Norman Manley — washed away by flood, lost at sea, held at gunpoint

Following Friday’s death of Norman Manley, the attorney-at-law and grandson of National Hero Norman Washington Manley, we reprint an article on him from the award-winning Death Postponed series published on Sunday, November 11, 2012, outlining some of the times that he stared death in the face, but, miraculously, escaped.

IF anyone has had a more exciting, adventurous life than Norman Douglas Manley, then he can put his hand up now.

The man who was named after his grandfather, National Hero Norman Washington Manley, has put off death on countless occasions and has vowed to keep the door shut on that dark spectre for as long as he can.

Six years ago he was washed away by raging water flowing through the Sandy Gully — one of the most dangerous experiences that anyone could undergo. To this day it remains a marvel that he survived the 90-minute ordeal under which most would have perished. He was not even hospitalised, as he discharged himself after hospital medical officials there refused to allow him to smoke his cigarettes.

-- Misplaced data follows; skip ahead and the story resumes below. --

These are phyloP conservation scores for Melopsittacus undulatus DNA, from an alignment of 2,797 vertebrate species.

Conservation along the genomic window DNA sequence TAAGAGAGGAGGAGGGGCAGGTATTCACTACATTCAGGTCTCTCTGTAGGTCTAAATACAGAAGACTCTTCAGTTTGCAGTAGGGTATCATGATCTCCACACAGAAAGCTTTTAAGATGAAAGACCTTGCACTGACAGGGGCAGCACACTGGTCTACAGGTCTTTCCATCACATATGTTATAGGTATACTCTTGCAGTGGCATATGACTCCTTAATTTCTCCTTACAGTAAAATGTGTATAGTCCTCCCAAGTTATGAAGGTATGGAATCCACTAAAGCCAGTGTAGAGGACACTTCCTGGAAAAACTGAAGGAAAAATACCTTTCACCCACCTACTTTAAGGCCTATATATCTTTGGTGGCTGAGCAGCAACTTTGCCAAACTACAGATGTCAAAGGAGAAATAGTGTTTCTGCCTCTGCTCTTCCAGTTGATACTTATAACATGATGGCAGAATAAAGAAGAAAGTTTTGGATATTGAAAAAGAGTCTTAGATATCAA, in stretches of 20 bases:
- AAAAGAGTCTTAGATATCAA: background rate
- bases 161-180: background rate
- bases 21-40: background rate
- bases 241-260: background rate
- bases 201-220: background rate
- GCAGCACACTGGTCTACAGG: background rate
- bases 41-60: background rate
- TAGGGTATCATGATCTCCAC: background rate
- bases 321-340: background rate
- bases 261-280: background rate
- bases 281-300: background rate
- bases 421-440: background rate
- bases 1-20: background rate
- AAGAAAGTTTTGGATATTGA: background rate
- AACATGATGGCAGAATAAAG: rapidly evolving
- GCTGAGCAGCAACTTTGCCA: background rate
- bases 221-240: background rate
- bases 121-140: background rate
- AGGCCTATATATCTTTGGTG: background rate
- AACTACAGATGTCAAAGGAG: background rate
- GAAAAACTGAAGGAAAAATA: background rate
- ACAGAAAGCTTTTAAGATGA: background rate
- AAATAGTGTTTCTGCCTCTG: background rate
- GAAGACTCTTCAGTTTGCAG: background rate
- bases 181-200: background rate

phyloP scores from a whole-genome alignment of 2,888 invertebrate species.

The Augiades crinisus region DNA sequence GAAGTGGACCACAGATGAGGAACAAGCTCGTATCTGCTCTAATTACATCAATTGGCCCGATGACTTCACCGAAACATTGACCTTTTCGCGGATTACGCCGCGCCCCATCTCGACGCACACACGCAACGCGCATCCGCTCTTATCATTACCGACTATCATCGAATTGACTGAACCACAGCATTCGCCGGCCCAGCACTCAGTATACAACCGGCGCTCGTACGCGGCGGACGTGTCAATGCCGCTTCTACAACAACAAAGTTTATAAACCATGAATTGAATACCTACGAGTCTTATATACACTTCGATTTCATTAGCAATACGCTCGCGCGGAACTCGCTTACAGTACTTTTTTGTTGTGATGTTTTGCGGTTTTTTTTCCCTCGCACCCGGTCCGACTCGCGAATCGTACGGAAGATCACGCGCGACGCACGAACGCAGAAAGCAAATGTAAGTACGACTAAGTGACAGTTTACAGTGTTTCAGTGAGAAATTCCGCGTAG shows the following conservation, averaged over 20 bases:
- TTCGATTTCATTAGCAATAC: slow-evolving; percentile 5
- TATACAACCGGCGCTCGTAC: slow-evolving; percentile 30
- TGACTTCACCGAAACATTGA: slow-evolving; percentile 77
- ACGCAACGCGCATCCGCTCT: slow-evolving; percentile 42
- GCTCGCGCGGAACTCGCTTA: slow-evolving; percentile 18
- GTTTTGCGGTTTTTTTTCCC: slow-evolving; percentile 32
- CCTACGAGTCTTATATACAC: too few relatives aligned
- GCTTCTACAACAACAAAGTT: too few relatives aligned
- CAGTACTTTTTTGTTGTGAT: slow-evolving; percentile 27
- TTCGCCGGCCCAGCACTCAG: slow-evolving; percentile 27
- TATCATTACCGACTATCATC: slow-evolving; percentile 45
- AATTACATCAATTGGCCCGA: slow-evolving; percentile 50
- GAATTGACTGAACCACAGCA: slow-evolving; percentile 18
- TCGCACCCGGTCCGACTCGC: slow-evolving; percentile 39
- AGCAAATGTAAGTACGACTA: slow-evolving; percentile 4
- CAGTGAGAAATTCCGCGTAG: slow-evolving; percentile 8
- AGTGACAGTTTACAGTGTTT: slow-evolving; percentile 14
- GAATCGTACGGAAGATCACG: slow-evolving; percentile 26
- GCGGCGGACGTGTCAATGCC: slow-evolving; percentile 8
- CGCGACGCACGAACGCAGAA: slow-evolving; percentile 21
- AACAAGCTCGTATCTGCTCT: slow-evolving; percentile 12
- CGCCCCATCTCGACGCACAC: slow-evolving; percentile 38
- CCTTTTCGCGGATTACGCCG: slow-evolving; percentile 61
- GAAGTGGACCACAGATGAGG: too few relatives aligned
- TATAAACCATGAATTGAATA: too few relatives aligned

A few years before that, he endured the feeling of having the cold steel of a gun pressed to his temple by a bandit who had held up his father, Douglas, mere minutes before.

An adventure-filled journey at sea while he studied law at Cave Hill, Barbados, during the 1970s was also a hair-raising experience, but only a little more chilling than his encounters with racist skinheads whom he fought off in England when he worked at the Commonwealth Secretariat and did his Bar examination.

“I have had an adventurous life,” Manley admitted to the Jamaica Observer during an interview at his Caledonia Mall, Mandeville office.

The older son of former Member of Parliament and Cabinet minister Douglas Manley, and nephew of former Prime Minister Michael Manley, the still sprightly Norman had gone to visit a friend at a local hospital when the Sandy Gully incident unfolded.

He heard that the friend had been discharged and was on his way back to his house during a period of heavy rainfall across Jamaica, when he almost met his maker.